If I have a seperate partition for all my huge media files, would this not speed up typical day to day use of my Windows/Swap file/Gaming partition?

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There is no need to partition your disk

No?

Not for his usage. (Ignore this if you were just making fun of the fact that his question appears to be the question of the week).

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I've always noticed that as I add more huge files like MP3's and video that my hard drive slows down. I imagine this is because the HD has more data to chug through to get to things like DLL's and game data, which is what I use most frequently.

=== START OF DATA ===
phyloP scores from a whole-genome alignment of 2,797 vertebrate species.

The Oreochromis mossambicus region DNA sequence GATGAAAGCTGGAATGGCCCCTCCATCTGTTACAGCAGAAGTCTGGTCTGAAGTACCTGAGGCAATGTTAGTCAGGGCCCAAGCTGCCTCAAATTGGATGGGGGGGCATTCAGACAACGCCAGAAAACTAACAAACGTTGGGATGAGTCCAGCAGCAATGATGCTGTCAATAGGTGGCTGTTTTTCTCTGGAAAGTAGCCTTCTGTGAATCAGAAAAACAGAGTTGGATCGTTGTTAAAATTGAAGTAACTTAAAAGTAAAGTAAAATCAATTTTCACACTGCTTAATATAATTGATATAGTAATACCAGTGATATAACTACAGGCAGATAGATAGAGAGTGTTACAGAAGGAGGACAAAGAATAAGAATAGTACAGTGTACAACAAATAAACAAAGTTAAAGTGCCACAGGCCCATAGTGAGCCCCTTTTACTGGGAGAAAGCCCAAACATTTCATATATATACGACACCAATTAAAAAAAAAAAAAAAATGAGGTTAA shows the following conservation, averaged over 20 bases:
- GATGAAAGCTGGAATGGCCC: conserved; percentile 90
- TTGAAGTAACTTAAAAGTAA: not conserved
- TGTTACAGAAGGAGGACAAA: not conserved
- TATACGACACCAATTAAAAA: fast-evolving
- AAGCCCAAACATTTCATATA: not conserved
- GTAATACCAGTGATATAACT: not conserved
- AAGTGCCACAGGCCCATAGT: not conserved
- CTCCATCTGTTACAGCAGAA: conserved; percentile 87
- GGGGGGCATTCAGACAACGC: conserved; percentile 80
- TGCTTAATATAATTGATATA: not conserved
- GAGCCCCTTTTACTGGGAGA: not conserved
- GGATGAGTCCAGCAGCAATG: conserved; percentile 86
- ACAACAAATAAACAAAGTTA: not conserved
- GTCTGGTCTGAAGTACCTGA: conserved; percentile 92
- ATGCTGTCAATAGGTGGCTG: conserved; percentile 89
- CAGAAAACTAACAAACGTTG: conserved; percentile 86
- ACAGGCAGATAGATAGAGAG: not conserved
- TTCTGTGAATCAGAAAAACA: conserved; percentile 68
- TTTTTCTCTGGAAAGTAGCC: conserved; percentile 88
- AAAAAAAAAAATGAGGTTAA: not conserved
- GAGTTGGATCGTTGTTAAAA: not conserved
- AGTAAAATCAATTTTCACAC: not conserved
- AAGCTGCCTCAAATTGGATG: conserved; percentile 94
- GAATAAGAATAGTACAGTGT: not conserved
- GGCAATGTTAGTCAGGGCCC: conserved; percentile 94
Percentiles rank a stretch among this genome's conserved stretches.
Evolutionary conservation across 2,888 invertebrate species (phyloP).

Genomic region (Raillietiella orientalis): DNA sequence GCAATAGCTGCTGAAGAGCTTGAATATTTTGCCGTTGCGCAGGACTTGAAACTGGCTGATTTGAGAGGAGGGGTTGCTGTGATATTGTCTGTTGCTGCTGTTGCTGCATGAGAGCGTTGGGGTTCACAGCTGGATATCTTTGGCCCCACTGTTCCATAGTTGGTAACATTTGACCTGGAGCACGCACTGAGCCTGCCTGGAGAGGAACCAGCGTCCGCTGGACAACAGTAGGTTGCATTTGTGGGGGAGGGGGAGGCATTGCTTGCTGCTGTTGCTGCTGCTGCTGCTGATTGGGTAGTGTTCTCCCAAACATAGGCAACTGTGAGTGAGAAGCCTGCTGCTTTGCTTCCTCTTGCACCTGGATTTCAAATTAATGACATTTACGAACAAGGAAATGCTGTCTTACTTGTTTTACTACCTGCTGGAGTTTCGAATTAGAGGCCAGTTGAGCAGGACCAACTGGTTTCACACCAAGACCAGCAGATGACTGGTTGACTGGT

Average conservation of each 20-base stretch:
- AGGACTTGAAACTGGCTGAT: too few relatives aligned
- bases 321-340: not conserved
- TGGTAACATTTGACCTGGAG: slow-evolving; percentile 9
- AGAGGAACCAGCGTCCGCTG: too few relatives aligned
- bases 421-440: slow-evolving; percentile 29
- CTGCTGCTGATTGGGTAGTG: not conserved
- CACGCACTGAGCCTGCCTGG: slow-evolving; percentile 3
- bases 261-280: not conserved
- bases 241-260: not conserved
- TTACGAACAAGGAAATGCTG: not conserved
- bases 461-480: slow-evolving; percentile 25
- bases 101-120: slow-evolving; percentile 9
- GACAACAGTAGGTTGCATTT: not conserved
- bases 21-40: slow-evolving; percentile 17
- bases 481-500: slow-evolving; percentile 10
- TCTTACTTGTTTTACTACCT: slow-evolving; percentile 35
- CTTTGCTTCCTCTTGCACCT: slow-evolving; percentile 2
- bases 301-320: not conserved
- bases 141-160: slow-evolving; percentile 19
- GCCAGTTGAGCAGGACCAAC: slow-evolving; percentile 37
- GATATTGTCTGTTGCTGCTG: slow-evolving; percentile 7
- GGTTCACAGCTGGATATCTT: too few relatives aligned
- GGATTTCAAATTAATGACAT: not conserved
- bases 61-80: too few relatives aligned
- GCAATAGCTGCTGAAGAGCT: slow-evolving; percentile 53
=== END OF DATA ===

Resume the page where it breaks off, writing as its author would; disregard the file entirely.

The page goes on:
Data is written from the outside of the disk towards the middle. Adding media data will not somehow split up the program data that you have already installed. Linked libraries and binary executables and game data will all remain nicely localized on your hard drive no matter how many mp3s you drop onto it.

The only way the issue that you describe could arise was if you were copying mp3s to your hard disk while simultaneously installing an application. Then you might mix things up a little, but I doubt it would be noticeable.

It is also impossible to fragment application data, because application data is not deleted, modified or moved after it has been installed.

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Not for his usage.  (Ignore this if you were just making fun of the fact that his question appears to be the question of the week).